Apple Card’s Terms and Conditions Heavy on Users

With the looming launch of Apple’s new credit card system, a few details stand out in the tech giant’s terms and conditions regarding the use of the service. While most of the fine print in the customer agreement is standard fare for any credit card, there are a few alarming statements that are specific to this particular card. The comments demonstrate the distances that Apple is willing to go to maintain control over their devices.

Jailbreaking is Forbidden

One of the most glaring clauses in the agreement is the one that forbids jailbreaking completely. Jailbreaking is the colloquial term used for removing the Apple restrictions on the handset and being able to install custom apps and services on it. In some cases, it may be the only way to get specific applications to run on the phone. The user agreement for the credit card states unequivocally that jailbreaking a device linked to the card will allow Apple to close the credit card account immediately.

No Cryptocurrency Allowed

Another of the questionable clauses the agreement contains is that any purchase of cryptocurrency using the card is strictly forbidden. Apple and Goldman-Sachs (the issuer of the card) consider cryptocurrency a cash proxy, and because of this distinction, purchasing them is blocked. Most credit cards also prefer to prevent the purchase of “cash equivalents” to limit abuse of rewards systems, but this is the first time that a specific cash equivalent has been expressly forbidden.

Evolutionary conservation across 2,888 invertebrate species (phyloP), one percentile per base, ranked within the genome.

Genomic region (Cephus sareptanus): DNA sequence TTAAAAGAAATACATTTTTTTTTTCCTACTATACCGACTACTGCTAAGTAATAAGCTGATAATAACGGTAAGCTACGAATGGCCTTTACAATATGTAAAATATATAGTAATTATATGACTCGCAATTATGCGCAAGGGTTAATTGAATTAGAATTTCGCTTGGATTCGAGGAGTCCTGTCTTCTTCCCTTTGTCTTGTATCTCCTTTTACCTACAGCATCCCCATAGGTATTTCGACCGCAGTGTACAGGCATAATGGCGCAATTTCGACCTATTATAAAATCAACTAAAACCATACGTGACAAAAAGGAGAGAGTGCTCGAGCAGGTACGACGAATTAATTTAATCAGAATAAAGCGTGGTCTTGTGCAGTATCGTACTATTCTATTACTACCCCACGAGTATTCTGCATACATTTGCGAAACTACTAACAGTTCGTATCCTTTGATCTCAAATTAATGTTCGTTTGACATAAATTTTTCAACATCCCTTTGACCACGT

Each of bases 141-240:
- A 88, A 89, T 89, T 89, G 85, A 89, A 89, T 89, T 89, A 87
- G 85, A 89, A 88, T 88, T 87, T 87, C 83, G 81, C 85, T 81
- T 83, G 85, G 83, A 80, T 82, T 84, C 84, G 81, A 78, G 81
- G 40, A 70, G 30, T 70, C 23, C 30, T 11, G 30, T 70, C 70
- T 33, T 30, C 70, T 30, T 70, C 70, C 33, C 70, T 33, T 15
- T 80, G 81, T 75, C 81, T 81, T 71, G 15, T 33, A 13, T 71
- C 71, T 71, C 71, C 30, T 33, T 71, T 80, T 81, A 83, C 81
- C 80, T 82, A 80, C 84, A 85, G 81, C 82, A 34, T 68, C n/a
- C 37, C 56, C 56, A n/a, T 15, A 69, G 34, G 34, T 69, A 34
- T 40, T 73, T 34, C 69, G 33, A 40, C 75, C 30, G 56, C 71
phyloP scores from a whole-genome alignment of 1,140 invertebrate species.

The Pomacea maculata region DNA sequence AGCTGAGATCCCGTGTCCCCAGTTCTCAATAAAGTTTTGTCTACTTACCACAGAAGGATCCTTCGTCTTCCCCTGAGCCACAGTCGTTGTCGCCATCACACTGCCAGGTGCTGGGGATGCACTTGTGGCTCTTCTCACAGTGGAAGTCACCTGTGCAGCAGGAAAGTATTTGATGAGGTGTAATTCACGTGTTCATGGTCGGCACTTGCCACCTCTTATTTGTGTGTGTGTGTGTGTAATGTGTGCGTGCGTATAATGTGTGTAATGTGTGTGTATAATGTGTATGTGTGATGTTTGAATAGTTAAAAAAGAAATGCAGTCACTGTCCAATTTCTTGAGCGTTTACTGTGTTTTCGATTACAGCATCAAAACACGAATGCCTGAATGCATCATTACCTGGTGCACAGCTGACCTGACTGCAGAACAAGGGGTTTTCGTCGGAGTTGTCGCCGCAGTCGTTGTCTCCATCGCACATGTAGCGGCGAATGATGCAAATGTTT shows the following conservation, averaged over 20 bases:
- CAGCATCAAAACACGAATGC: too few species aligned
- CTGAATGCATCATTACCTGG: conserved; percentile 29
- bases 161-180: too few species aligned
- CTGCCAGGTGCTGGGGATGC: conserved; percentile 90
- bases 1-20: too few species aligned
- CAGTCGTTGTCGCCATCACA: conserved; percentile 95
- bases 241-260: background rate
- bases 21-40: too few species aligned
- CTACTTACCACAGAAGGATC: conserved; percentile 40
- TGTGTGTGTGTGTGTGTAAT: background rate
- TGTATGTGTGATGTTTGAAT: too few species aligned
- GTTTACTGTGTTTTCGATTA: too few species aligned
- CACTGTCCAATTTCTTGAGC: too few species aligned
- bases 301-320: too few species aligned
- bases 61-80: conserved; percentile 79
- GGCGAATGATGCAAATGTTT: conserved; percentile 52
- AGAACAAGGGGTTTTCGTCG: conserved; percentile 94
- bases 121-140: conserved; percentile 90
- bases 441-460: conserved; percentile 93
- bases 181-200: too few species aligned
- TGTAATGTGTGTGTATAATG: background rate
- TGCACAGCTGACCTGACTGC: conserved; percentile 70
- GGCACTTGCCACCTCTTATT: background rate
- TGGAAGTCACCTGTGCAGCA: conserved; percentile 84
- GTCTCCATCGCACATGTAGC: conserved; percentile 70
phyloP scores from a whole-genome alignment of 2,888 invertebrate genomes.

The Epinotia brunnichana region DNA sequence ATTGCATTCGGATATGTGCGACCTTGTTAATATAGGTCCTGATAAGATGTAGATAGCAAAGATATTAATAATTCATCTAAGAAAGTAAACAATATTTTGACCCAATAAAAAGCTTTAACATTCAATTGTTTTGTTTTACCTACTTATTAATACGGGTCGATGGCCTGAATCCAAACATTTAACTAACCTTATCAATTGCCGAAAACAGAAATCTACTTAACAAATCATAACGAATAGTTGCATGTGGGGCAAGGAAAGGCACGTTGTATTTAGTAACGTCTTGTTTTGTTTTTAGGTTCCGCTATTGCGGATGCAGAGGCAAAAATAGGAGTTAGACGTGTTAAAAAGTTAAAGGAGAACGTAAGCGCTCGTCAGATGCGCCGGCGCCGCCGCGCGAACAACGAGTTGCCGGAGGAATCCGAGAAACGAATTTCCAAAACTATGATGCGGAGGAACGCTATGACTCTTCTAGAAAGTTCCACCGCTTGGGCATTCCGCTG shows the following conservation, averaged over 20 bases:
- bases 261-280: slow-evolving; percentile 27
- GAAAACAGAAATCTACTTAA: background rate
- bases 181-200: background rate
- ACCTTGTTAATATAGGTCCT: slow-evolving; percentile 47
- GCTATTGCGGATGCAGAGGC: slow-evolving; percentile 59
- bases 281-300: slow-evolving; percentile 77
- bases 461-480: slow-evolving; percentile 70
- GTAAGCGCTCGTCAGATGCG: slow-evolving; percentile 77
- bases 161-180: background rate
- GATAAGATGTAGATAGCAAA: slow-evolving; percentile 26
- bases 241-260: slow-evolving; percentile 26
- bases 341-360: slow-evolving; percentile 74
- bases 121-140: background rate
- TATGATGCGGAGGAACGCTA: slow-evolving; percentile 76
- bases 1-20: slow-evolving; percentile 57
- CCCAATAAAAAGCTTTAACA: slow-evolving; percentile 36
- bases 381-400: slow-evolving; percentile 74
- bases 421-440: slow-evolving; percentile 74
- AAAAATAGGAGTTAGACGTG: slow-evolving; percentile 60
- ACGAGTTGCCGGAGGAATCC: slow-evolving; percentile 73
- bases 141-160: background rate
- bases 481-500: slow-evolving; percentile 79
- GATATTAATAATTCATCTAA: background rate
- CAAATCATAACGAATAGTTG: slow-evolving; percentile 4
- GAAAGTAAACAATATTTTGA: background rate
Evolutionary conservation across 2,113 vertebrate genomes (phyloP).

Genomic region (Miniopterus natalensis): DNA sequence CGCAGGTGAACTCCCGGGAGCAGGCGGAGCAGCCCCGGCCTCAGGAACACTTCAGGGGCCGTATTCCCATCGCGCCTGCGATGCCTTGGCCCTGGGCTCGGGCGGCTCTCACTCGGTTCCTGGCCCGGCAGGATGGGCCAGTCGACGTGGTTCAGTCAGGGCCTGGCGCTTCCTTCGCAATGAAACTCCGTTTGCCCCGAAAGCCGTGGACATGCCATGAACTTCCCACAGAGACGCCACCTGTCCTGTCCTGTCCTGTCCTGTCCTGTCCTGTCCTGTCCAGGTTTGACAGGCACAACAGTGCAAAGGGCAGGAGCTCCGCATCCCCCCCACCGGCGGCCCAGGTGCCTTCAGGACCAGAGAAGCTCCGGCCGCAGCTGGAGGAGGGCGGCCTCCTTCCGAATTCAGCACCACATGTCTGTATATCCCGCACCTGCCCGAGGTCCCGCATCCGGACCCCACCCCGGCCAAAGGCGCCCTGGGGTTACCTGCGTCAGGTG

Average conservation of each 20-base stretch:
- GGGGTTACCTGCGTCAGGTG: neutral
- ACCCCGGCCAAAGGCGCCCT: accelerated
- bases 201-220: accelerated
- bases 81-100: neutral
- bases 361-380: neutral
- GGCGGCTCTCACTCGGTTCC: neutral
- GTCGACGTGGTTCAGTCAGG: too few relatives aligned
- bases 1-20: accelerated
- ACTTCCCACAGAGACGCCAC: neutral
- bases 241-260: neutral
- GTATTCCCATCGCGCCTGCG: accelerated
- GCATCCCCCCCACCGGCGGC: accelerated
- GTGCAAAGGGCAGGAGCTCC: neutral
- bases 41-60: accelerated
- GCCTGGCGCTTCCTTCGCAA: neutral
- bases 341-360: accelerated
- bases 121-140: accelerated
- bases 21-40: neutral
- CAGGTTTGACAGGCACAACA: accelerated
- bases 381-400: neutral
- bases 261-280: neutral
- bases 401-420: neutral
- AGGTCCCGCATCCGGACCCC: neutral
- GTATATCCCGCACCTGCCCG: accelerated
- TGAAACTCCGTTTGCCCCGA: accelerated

Launch Expected in August

For users who aren’t bothered by the stipulations, the Apple Card and its associated application are slated to be rolled out sometime in August. Apple CEO Tim Cook has stated that Apple employees have been testing the app for some time, and it seems to conform to all expected operational parameters. Users intending to get in on the action need to have an Apple account “in good standing” as well as two-factor-authentication turned on for the account. The system only works on Apple devices, so Android users are excluded from using it.